It’s a Tuesday afternoon in March, and Eric Prum (Col ’08) hasn’t slept for three days. He didn’t expect his professional paintball team to win the weekend tournament in Scottsdale, Ariz., at the same stadium where the Super Bowl was held a month earlier.
After extending his trip an extra day for the final match-up, Prum took a celebratory limo ride in town, rescheduled his flight, got bounced around the country on different red-eyes and eventually landed at Dulles International Airport. He drove straight to Grounds with five hours to cram before his 9 a.m. exam.
“I’m running on fumes,” Prum says.
It’s a typical start to the week for the 21-year-old politics major, who packs his courses into three days mid-week so he can fly to the West Coast for weekend practices with the Los Angeles Infamous.
Prum began playing professional paintball—where two teams play capture-the-flag by shooting at each other on a battlefield of inflated bunkers—his second year at UVA After graduating, he plans to move to San Diego to work for KEE Action Sports, one of his team’s sponsors.
While other graduates worry about navigating the corporate ladder, Prum will be diving behind inflatable canvas bunkers to dodge plastic paintballs that fly at 200 mph.
Prum, who grew up in Charlottesville, started playing the sport recreationally in middle school with friends in their backyards or the woods. He took a job at Rudy’s Paintball, a store where he devoured the niche magazines and got access to the best equipment. After getting “concussioned-out” of lacrosse in high school, Prum decided to focus on paintball and quit the regional tournaments for a national amateur team.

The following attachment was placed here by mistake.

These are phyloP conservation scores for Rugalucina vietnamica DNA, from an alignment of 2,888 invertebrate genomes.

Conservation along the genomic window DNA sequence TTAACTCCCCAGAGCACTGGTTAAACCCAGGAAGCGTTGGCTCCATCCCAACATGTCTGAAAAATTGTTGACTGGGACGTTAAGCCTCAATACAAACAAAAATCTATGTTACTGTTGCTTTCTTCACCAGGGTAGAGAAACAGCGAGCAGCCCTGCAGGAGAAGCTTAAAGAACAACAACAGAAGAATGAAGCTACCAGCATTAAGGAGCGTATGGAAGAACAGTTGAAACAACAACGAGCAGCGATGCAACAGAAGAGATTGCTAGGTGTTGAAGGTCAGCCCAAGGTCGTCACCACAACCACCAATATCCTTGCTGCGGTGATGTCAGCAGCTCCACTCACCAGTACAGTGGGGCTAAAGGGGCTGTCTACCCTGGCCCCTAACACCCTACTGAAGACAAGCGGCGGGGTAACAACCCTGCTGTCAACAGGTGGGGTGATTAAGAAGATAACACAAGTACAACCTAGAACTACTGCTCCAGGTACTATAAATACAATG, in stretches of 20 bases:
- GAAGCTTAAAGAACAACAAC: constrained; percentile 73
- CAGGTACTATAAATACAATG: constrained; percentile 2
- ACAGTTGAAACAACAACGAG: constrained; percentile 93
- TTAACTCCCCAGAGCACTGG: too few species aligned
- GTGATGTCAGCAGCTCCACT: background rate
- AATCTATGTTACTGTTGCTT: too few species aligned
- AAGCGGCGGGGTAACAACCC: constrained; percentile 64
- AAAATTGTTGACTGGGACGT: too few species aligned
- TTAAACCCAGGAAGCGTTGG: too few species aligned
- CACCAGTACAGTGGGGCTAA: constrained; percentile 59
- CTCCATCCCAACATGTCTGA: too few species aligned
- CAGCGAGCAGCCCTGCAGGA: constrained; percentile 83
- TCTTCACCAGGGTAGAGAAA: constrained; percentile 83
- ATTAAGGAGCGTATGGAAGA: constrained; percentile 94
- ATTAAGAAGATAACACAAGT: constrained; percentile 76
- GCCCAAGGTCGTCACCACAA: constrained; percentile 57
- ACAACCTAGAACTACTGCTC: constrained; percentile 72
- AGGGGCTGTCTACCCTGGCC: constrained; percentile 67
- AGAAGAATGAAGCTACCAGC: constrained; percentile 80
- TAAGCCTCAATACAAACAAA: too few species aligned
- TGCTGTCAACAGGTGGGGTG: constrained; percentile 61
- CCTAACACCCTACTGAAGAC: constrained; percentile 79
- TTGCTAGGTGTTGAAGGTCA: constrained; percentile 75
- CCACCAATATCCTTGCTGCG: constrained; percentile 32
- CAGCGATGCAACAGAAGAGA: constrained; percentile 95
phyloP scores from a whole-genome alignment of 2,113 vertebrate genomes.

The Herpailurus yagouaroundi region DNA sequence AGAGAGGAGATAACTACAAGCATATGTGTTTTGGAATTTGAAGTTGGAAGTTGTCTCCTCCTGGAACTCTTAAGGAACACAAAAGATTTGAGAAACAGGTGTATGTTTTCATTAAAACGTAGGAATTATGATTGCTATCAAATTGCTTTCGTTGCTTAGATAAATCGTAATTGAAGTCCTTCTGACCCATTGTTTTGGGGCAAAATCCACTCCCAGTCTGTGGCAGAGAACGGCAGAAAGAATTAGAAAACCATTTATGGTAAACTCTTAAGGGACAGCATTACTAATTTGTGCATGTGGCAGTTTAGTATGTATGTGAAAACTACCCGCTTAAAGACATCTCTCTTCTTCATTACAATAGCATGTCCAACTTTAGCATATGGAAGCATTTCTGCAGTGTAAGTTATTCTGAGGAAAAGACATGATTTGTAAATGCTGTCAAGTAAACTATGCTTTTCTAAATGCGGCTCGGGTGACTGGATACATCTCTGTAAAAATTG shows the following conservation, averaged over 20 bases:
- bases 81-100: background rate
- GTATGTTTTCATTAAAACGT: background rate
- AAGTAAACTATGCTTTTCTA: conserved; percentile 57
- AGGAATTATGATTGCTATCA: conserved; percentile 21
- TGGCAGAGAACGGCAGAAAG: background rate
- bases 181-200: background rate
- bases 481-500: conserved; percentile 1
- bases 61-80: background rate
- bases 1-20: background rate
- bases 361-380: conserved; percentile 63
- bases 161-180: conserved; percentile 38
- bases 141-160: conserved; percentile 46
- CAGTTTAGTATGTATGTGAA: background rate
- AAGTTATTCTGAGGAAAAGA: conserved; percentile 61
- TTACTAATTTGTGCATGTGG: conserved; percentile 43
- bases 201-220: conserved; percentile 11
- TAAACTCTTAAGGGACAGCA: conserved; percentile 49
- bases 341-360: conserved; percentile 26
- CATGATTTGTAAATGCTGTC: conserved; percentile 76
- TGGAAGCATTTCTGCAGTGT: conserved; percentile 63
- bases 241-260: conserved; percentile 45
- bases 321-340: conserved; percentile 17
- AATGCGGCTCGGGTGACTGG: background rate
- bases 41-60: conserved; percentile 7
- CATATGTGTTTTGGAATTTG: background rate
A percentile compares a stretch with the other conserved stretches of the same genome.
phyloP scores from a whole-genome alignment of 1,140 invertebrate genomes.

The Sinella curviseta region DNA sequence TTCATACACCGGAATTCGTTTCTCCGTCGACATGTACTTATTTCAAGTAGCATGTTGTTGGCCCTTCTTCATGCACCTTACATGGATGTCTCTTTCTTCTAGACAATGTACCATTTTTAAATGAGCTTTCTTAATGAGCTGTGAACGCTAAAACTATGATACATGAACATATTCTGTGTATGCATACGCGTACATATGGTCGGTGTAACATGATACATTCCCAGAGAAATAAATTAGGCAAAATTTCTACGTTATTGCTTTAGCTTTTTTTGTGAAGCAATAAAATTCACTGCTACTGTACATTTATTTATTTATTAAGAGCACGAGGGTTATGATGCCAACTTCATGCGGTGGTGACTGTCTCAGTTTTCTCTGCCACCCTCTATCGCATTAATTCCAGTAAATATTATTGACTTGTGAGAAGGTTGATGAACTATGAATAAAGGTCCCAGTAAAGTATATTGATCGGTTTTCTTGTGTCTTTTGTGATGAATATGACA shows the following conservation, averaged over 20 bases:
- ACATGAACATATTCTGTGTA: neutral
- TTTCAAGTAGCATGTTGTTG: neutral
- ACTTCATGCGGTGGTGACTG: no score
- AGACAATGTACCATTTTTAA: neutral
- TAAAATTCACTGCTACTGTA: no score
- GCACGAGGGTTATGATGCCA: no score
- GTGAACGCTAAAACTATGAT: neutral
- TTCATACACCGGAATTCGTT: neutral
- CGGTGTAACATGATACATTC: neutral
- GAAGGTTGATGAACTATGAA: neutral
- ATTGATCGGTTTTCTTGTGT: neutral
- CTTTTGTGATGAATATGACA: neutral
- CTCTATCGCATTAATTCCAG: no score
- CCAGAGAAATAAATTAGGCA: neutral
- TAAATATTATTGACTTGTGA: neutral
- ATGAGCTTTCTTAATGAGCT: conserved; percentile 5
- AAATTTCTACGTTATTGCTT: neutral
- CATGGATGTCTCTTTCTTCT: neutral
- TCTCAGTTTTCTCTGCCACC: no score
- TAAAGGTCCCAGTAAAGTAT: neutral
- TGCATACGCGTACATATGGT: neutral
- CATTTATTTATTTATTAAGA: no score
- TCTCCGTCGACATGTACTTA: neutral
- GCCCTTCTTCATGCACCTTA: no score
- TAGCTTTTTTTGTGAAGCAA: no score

Most paintball athletes live in warmer climates where the franchises are based, but family ties and in-state tuition meant UVA always topped his list of schools.
“It’s been a weird college career. It was a really great and fulfilling experience, but a totally different one than other UVA students have,” Prum says
His start in paintball was just as unlikely. For his mom, Debby, a self-proclaimed pacifist and conscientious objector, the sport had all sorts of military connotations. For his dad, Bruce, an assistant professor of ophthalmology at UVA, there was the whole “you’ll-shoot-your-eye-out” issue. The first time they found a paintball gun under his bed, they grounded him for two months.
“It was exactly the wrong thing to do because it made him much more passionate,” Debby admits.
Initially, Prum’s parents also worried about all the traveling for paintball and his gig as onetime keyboardist in Sparky’s Flaw.
“We were worried we were wasting our money on a UVA education, but the truth is his grades went up the more he traveled,” Debby says. “I think being on a plane 13 hours a week has helped him be a better student.”
Except for a few telling welts and bruises from the weekend’s tournament, Prum’s double life as an extreme sport celebrity remains under the radar.
“It’s not something you bring up when you first meet someone, ‘Hey, I’m playing for the top paintball team in the world right now,’” he says. “If people ask where I’ve been all weekend, usually they laugh and think I said ‘pinball.’ Normally I just agree with them.”
Lofty Goals for Paintball
As if a testament to the sport’s growing popularity, a group of recreational paintballers who met through Facebook founded the Virginia Paintball Squad on Grounds this fall.
The team, which travels to Richmond for practices, competed in its first tournament March 29, fielding a five-man squad at the National Collegiate Paintball Association’s Southeast Finale against schools such as Virginia Tech, Clemson and Georgia.
“The most immediate goal is to get our name out there, to show UVA that we’re serious and get some help,” says co-founder Eric Burcham, a third-year double major in commerce and music. “We want to win championships; we want to win tournaments. That’s the dream.”